It was a minor, if ugly, episode that might quickly have been forgotten except that it snowballed into a sweeping government campaign — not against crime in the city’s markets, but against illegal immigrants, though the suspect was not an immigrant at all.
In the days that followed, the police and migration officials mounted raids at markets across Moscow, in factories that operated in the shadows of the law, in the city’s subway system and on the streets. At last count nearly 1,500 foreigners had been detained, according to the Federal Migration Service. That number included 586 people, most of them Vietnamese, who were being held in a temporary tent camp more appropriate for a war zone or the scene of a natural disaster than the center of a capital city.
“This is absolutely normal,” Moscow’s mayor, Sergei S. Sobyanin, told the newspaper Vedomosti last week, defending the government’s actions. “In any society, in any country, if an emergency situation happens, then the government and society begin to act more harshly.”
The campaign — cheered, for the most part, by the news media and the public here — has exposed the complexity and corruption of Russia’s labor market and tapped into the country’s ever-simmering ethnic animosity. And that has raised concerns among foreign embassies and provoked outrage from national and international human rights groups.
Svetlana A. Gannushkina, the director of the refugee-rights group Civil Assistance, denounced the camp as “an illegal place of detention” that had ensnared innocent people, even those with permission to live and work in Moscow.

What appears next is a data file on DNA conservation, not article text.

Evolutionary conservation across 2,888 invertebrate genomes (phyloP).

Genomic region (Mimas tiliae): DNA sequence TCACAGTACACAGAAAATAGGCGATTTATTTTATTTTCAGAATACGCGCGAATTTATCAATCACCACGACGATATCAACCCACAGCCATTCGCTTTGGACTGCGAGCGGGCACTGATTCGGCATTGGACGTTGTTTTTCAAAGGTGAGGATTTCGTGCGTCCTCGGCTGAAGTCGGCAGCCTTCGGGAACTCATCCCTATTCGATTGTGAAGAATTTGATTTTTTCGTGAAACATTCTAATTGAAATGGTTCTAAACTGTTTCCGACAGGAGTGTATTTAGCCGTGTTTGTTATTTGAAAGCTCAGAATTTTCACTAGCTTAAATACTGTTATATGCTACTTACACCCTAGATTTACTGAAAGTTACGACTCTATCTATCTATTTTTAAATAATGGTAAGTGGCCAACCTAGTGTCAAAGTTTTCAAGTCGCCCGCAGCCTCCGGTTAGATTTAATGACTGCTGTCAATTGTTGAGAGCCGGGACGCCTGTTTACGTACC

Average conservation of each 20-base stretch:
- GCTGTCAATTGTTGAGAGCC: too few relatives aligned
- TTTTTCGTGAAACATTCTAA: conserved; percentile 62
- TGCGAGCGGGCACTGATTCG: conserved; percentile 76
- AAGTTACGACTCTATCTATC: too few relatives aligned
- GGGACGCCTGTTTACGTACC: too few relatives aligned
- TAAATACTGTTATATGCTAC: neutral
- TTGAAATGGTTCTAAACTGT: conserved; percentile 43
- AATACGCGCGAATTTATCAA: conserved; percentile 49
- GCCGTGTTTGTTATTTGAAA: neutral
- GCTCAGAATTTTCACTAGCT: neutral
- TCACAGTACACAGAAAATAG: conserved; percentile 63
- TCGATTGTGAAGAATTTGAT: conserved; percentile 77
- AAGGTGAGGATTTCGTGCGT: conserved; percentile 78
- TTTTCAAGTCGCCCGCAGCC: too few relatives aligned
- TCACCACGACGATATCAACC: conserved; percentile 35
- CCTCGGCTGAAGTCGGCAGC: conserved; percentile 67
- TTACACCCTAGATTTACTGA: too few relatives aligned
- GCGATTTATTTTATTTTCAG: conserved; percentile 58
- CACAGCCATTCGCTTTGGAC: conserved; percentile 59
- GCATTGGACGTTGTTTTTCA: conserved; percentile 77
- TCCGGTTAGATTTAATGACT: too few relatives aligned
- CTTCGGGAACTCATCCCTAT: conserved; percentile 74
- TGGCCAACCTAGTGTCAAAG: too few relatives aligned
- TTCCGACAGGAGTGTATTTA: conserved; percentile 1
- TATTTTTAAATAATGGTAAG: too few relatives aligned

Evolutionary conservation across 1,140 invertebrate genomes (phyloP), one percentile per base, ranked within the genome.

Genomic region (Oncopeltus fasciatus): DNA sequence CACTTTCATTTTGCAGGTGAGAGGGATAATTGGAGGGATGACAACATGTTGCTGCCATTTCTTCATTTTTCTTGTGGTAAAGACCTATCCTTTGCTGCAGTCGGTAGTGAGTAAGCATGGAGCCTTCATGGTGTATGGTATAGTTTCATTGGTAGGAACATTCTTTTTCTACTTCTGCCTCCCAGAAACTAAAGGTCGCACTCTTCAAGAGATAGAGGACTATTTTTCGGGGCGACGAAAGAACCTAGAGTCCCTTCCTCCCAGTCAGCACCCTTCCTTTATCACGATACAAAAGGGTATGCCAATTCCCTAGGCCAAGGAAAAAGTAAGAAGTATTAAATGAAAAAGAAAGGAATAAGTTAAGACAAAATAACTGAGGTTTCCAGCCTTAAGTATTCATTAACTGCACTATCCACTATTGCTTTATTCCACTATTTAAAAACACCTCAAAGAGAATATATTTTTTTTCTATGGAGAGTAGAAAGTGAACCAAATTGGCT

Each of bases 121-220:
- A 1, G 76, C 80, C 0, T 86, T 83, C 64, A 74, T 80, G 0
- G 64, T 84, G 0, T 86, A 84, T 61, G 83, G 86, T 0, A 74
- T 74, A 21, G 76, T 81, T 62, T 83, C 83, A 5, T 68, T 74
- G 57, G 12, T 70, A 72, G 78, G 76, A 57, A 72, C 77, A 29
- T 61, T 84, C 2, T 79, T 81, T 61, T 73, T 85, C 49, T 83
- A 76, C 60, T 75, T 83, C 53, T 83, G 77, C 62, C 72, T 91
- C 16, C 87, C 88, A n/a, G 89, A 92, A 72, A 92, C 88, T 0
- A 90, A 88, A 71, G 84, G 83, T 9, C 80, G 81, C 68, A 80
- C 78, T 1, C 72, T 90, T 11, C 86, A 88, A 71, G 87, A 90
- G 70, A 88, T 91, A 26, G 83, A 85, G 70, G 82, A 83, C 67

The Vietnamese Embassy sent its diplomats to the camp on Friday — a week after it first opened — to try to resolve the matter and begin to identify those being held. Many did not have their passports when the police raided a shadowy textile factory near where the tent camp appeared, and speak little Russian.
Human Rights Watch on Friday called conditions in the camp inhuman and demanded that the authorities close it and end a campaign it said was aimed at people based on the color of their skin, not their nationality. Those being held include people from former Soviet republics with close ties to Russia, like Uzbekistan, Kyrgyzstan and Tajikistan, as well as Syria, Afghanistan and Egypt.
“Everything about this massive sweep violates Russia’s obligations under international law,” Human Rights Watch’s director in Russia, Tanya Lokshina, said in a statement. “Prolonged detention without counsel, ethnic profiling, inhuman conditions — it should stop now.”
There is little evidence that it will end soon. The first 31 of the Vietnamese workers were deported over the weekend. The head of the Vietnamese Embassy’s consular division, Lee Hong Chung, said in a written response to questions about the detentions that the embassy was working closely with the Russian authorities to resolve the fate of the others.
The raids, which some critics have called “zachistki,” a word for cleansing operations that gained currency during Russia’s war in Chechnya, continue almost daily, supported by a large majority of Russians, nearly two-thirds of whom think immigrants increase crime and corruption, according to the results of a recent poll.
Not surprisingly perhaps, the scourge of illegal immigration has been taken up not only by Mr. Sobyanin, but also by his challengers across the political spectrum in the mayoral election to be held on Sept. 8.
The most prominent challenger is Aleksei A. Navalny, the anticorruption activist and champion of a more democratic political system, whose remarks have unnerved more liberal members of the political opposition. He has frequently stated that half of all violent crimes are committed by immigrants, a figure that is disputed. “For me this isn’t just a number,” Mr. Navalny said in a recent stump speech. “For me it means one simple thing: that the women in my building are afraid to go out on the street at night.”
Noah Sneider contributed reporting.